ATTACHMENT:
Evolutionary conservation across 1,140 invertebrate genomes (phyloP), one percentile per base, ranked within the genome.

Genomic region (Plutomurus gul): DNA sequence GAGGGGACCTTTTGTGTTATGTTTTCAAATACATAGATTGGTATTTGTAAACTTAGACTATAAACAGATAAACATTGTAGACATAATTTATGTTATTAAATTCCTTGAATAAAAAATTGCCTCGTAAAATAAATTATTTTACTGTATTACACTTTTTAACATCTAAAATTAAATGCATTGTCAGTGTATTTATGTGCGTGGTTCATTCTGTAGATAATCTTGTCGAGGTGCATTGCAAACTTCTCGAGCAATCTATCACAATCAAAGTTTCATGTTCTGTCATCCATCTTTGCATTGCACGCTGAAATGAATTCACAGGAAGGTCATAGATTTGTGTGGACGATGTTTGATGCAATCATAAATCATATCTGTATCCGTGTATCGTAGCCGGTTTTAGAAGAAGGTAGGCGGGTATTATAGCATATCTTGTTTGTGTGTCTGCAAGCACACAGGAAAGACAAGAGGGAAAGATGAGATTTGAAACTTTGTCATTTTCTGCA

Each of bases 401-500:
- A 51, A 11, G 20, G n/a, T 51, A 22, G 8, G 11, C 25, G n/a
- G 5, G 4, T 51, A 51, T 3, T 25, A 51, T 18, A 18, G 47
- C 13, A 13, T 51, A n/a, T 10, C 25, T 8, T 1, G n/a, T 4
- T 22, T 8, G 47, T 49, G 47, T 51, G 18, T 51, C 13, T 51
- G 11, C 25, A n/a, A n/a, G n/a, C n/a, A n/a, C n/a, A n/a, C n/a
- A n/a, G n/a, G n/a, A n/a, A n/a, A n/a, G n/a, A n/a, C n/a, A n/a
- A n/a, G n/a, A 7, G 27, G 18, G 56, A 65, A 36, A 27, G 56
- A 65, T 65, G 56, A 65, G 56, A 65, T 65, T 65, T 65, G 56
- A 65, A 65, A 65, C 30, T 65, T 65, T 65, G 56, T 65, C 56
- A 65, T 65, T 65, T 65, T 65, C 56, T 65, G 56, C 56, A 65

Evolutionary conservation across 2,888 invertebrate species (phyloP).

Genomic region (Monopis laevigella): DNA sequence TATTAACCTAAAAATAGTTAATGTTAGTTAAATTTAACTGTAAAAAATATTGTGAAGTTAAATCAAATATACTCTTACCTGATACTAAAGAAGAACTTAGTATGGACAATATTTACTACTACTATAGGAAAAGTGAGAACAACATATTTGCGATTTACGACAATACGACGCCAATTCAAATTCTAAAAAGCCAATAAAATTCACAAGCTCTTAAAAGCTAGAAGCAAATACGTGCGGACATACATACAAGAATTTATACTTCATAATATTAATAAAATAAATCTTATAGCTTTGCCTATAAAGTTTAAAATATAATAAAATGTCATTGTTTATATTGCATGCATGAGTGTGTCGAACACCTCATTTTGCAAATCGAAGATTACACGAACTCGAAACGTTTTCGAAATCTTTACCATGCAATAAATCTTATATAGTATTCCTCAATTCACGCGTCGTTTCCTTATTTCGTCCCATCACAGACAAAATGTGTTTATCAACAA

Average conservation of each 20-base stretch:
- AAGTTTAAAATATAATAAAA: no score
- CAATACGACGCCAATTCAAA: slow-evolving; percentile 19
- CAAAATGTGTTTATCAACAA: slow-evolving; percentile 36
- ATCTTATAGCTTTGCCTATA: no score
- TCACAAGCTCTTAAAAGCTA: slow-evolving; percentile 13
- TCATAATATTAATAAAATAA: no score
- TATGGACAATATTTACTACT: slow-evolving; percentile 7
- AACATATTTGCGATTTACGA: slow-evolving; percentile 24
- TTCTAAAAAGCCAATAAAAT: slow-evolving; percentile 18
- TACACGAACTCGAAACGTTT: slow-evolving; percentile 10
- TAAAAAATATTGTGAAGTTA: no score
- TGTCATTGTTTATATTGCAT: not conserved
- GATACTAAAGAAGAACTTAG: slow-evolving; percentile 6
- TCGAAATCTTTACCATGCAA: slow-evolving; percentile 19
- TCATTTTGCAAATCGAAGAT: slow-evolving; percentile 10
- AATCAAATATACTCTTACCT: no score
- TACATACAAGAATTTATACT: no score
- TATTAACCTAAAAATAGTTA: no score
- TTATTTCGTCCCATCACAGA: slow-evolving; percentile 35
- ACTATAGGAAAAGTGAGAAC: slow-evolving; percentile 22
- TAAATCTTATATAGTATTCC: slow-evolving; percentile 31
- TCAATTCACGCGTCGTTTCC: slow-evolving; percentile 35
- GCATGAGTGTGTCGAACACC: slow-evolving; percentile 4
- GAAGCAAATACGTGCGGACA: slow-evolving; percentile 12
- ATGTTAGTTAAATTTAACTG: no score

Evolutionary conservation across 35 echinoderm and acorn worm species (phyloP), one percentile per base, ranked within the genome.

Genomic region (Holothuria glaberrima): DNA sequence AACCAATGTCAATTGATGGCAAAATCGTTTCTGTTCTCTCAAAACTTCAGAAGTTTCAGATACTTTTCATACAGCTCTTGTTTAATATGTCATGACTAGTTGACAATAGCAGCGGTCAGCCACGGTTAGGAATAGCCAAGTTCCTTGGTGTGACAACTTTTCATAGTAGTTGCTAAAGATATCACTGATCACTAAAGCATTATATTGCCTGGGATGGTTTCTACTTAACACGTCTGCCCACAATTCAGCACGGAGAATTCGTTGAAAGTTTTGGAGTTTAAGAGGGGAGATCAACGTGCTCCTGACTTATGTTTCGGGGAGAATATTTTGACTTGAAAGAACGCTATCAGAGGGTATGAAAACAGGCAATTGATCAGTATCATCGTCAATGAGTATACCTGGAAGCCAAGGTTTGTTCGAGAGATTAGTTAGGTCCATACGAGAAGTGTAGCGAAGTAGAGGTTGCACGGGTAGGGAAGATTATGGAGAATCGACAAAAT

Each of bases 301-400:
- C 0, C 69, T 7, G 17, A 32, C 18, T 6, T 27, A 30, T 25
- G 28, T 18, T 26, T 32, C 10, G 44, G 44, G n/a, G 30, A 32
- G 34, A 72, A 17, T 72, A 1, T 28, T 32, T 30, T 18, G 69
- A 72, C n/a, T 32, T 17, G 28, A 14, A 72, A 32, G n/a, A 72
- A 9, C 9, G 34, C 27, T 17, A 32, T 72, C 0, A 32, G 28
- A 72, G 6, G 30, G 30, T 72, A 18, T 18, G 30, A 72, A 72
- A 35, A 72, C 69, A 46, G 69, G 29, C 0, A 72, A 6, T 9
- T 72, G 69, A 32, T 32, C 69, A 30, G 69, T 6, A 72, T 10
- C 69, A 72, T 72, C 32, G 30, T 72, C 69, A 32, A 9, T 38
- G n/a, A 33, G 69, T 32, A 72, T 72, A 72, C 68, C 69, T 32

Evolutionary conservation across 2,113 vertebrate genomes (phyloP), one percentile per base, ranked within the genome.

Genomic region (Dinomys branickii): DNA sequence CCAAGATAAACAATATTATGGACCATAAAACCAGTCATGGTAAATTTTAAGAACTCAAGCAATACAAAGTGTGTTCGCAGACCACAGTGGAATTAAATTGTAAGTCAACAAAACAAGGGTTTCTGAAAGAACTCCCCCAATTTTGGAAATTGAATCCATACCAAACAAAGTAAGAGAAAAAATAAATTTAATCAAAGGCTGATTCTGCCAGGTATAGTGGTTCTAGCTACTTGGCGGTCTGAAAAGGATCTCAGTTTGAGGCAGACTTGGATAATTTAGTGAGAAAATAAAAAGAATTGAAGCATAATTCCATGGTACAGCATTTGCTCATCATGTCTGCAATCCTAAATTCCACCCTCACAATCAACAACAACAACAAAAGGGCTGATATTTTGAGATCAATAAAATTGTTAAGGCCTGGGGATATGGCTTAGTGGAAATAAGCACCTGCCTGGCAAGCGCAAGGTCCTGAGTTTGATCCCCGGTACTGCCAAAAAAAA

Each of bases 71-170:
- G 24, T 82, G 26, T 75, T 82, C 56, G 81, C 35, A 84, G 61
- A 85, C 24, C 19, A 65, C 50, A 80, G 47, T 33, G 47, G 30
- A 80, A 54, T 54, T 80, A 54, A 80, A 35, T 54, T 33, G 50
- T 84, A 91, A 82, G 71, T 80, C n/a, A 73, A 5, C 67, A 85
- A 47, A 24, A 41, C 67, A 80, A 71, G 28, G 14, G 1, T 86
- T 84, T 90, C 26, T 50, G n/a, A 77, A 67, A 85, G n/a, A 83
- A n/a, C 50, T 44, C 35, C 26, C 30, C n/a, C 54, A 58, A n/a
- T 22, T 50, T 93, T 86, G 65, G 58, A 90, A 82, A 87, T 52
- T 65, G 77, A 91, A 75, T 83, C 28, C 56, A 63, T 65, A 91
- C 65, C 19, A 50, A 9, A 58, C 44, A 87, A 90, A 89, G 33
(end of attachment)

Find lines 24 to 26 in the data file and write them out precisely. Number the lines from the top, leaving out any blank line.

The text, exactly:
- AACATATTTGCGATTTACGA: slow-evolving; percentile 24
- TTCTAAAAAGCCAATAAAAT: slow-evolving; percentile 18
- TACACGAACTCGAAACGTTT: slow-evolving; percentile 10